Endurance is patience concentrated. Thomas Carlyle

Not in the achievement, but in the endurance of the human soul, does it show its divine grandeur and its alliance with the infinite God. Edwin Hubbell Chapin

Wounds and hardships provoke our courage, and when our fortunes are at the lowest, our wits and minds are commonly at the best. Pierre Charron, French philosopher and theologian, 1541-1603.

I learned from the example of my father that the manner in which one endures what must be endured is more important than the thing that must be endured. Dean Acheson, American lawyer and statesman, 1893-1971.

Endurance is nobler than strength and patience than beauty. John Ruskin, British art critic and social thinker, 1819 – 1900.

Plutarch’s Parallel Lives, Caesar, 17 2 … but that he should undergo toils beyond his body’s apparent powers of endurance amazed them, Nevertheless, he did not make his feeble health an excuse for soft living, but rather his military service a cure for his feeble health, since by wearisome journeys, simple diet, continuously sleeping in the open air, and enduring hardships, he fought off his trouble and kept his body strong against its attacks.

“Woman has suffered for aeons, and that has given her infinite patience and infinite perseverance.” – Swami Vivekananda

I also found a poem by David Wagoner that illustrated one reason why Endurance may not come swiftly to mind when thinking about strengths — it is often quiet and retiring.

In a bad year, my father went away
A hundred miles to take the only job
He could find. Two nights a week he would sit down
In his boardinghouse after a hard shift
In the open hearth and write a duty letter.
He hated telephones, being hard of hearing
And hard of speaking and just as hard of spending
Now that he had to save our car and our house
And feed us from long distance. He knew words
Of all kinds, knew them cold in Latin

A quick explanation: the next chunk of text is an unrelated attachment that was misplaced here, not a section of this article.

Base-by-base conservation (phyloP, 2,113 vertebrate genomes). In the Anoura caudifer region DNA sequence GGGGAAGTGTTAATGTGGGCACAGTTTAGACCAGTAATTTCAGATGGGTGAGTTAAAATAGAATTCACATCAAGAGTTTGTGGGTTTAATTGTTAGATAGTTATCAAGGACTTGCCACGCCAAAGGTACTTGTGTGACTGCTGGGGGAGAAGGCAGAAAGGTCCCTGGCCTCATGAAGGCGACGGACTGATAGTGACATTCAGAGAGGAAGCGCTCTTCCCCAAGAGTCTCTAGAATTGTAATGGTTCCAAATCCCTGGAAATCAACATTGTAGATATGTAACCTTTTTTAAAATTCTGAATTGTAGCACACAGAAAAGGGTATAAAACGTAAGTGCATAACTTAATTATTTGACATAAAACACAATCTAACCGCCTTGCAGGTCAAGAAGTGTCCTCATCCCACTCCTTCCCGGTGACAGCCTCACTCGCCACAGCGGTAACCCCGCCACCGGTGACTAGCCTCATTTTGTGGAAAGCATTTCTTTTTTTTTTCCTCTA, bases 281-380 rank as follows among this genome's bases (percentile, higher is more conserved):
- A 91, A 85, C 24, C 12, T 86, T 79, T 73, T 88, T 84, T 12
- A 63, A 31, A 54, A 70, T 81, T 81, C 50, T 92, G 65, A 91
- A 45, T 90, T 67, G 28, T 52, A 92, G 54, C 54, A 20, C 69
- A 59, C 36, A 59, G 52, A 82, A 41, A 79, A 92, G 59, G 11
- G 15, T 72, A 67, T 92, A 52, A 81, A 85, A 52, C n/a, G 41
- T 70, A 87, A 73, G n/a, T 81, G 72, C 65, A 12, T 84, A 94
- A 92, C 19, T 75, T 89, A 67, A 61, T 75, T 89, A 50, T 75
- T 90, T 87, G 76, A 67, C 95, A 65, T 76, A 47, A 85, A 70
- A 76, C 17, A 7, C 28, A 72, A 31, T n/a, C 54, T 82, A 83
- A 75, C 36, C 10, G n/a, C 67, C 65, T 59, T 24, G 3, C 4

And Greek, from crossword puzzles and cryptograms,
But hardly any of them would come from his mouth
Or find their way onto paper. He wrote my mother
Short plain sentences about the weather
And, folded inside each single page, for me,
In colored pencils, a tracing of a cartoon
From the funny papers: Popeye or Barney Google
Or Mutt and Jeff or the Katzenjammer Kids.
The voice-balloons hanging over their heads
Said, “Hope to see you soon” or “Hello, David.”
And those would be his words for months on end.

I thank him now for his labor, his devotion
To duty and his doggedness. I was five,
And he was thirty-five. I have two daughters
As young as I was then (though I’m twice as old
As my father was). If I had to leave them
In a bad year, I’d want them to be good
To their mother and to love her as much as I did.
I’d miss them, and I’d want them to be happy
With or without me and to remember me.
If I could manage, I’d even write them love
In a letter home with traces of me inside.

David Wagoner (1999)

Endurance also affects the way people look, as illustrated in this passage from Anne of the Island, by L. M. Montgomery who frequently writes about duty patiently borne.

She finally concluded that this man had suffered and been strong, and it had been made manifest in his face. There was a sort of patient, humorous endurance in his expression which indicated that he would go to the stake if need be, but would keep on looking pleasant until he really had to begin squirming.


Augustine of Hippo

Husayn, Sheikh Khâlid (n.d.). Tests from Allah.

BBC (n.d.). The ethics of war.

Several endurance quotations are here.

Govig, S.D. (1994). Souls are made of endurance: Surviving mental illness in the family. Westminster John Knox Press.

Jones, Rufus M. (1941). Rethinking Quaker principles. Pendle Hill Pamphlet 8.

Lebra, R.S. (1976) Japanese Patterns of Behavior. University of Hawaii Press. 163. Retrieved 18 February 2006 from

Montgomery, L.M. (1915). Anne of the Island. Bantam Books.

O’Leary, J. S. (n.d.). Buddhist Serenity in a Time of Rage. Weblog.

Putnam, B. (4 October 2005). A daughter’s devotion: Prodigy Dakoda Dowd, 12, is putting golf dreams aside to stay close to her stricken mother. St. Petersburg Times. Retrieved 18 February 2006 from

Sivananda, Sri Swami (1947, WWW 1999). All about Hinduism.

Value Options (n.d.). Develop Resilience to Recover From Setbacks.

Vivekinanda, Swami (n.d.). Thoughts on women.

Wagoner, David (1999). A Letter Home. From Traveling Light: Collected and New Poems. Urbana and Chicago, IL: University of Illinois Press. Also retrieved 18 February 2006 from


Filed under Extraordinary people, Stories, Strengths

A Story Like the Wind

A Story Like the Wind
Fifteen years or so ago — I know this because of the receipt I used as a bookmark — I first read Laurens van der Post’s two novels, A Story Like the Wind and A Far Off Place. They were so powerful that I couldn’t read any other fiction for months. They also stuck to me, little images that have enriched my life.

A Far-Off Place
For example, I’ve thought often about the time that the main character, 13-year-old Francois, behaved sharply and turned away from the adults who were trying to console him for the loss of his father. One of them, ‘Bamuthi, the Matabele leader on their homestead in the African bush, looks at the rest and says, “I give you a little fountain choked with mud.” They all nod, because they know the answer to the riddle: “the heart of a fatherless child.”